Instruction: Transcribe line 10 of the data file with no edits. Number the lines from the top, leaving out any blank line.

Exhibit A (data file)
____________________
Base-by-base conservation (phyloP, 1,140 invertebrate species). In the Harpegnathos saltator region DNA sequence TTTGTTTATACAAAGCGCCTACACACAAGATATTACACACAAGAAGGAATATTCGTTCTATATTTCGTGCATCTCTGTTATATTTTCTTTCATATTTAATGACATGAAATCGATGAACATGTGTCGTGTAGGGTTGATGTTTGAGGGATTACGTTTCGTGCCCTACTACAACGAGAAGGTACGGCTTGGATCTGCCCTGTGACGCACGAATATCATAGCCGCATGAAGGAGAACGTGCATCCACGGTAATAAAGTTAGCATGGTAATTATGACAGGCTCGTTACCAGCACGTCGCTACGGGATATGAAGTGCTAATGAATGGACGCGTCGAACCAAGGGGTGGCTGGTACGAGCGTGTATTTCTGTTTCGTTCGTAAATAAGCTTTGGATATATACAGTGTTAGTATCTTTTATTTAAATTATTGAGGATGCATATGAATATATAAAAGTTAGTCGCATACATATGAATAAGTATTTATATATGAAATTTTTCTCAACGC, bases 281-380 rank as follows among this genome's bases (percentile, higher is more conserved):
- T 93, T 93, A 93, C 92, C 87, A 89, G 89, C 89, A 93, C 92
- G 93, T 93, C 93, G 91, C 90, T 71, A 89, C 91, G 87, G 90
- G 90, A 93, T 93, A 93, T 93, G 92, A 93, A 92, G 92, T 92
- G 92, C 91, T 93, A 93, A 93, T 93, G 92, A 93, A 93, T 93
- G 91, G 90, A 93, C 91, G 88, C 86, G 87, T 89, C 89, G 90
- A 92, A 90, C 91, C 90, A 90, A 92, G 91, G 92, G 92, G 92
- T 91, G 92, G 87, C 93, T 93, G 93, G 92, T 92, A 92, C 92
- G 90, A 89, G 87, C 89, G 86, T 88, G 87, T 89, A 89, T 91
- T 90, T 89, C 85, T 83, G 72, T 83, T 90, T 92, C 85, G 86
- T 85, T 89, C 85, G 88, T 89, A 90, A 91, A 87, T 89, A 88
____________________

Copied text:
- T 90, T 89, C 85, T 83, G 72, T 83, T 90, T 92, C 85, G 86